We are expected to suffer retroactively, we are told then, and we know it now; the famine was the worst thing ever to happen to the Irish race; (oh) the psychological effects of hunger, how it breaks you, how it hinders any emotional development.

A similar theme can be found in Thomas Keneally’s book “The Great Shame”:

The Irish famine has produced in the Irish themselves a certain amount of survival shame: the irrational but sharp shame of still standing when so many fell, the shame of having been rendered less than human by cataclysm.

It’ll take some hard work and tears to break this cycle. It is helpful to open up communication with your parents about their lived experiences and how they coped. You can identify any embedded patterns, attitudes, or narratives from your family by doing some self-reflection. Think about alternative methods of coping and communication with a trusted friend, family member, or professional. Developing empathy and compassion for our families and their struggles is critical. Some of our ancestors worked hard to give us a better life, despite their flaws. Last but not least, if you have kids, think about what you want them to believe about their family, themselves, and the world.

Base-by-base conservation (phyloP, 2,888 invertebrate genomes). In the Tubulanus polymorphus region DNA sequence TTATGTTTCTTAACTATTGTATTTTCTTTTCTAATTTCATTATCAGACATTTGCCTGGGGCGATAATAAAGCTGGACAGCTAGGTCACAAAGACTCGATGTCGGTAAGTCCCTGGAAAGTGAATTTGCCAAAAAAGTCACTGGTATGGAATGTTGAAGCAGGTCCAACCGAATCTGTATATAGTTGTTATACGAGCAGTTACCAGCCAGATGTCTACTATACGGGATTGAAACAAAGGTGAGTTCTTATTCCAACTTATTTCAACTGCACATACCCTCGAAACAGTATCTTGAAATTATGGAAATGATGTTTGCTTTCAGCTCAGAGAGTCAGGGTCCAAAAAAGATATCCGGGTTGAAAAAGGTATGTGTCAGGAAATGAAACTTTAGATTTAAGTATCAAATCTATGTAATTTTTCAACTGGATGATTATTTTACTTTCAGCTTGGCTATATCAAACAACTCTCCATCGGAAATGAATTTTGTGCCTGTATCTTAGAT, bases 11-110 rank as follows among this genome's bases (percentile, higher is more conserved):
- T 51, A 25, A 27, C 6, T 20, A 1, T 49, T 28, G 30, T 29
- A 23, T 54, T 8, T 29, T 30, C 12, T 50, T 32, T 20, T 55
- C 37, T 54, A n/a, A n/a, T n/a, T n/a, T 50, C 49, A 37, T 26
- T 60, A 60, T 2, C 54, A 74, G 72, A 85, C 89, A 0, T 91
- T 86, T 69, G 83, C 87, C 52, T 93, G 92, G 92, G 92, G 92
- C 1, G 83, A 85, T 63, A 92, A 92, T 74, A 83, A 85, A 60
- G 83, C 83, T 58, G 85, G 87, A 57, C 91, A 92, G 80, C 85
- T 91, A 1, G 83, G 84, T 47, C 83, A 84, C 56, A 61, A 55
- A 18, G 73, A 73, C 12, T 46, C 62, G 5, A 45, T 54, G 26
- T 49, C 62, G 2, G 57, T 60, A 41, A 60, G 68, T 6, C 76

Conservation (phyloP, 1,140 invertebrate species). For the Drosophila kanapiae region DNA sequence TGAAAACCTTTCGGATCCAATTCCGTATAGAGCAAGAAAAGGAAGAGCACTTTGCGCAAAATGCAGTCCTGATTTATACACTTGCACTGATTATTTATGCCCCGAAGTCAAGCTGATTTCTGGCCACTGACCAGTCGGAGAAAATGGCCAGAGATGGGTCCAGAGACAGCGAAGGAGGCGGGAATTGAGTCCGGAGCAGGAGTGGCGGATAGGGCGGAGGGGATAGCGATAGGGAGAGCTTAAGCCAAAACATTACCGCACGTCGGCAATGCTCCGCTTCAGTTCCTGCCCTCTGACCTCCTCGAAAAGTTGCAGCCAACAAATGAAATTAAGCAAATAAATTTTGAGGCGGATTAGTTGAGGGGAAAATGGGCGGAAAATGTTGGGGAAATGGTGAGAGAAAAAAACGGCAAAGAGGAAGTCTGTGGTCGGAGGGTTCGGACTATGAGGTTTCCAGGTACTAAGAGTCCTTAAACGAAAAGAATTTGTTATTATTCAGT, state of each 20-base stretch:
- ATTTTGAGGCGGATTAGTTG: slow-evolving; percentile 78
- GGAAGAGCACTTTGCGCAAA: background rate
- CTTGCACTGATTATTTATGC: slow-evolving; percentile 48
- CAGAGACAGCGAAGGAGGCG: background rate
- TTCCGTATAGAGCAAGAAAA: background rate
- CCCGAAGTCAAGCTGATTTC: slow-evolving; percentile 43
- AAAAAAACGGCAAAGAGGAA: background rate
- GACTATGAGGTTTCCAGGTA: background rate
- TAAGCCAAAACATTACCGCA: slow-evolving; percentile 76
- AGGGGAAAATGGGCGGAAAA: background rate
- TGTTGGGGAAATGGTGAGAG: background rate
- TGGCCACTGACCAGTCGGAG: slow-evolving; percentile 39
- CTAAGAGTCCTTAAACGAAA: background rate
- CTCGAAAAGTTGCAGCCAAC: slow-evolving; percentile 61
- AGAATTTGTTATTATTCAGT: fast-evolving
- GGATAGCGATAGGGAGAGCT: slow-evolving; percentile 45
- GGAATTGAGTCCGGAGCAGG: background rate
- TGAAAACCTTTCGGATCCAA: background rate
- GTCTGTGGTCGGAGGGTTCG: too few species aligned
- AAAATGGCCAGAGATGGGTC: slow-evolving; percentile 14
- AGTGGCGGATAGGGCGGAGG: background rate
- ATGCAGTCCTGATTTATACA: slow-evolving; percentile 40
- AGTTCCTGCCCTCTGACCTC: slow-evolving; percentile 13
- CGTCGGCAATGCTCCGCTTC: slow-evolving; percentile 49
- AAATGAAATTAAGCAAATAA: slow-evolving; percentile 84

Weekly Witchy Challenge


@Amaris_Bane omg Jes that was beautifully written. I loved every bit of it. Im going to have to go to my mom’s and get our ancestry books. A cousin of hers put together hard back books of my moms family history going back over 500 yrs, with pictures. As for my dad all i know of my ancestors is that they came to America in 1746 and were french, my last name also changed. Later on they had relations with people of the Apache and Cherokee tribes.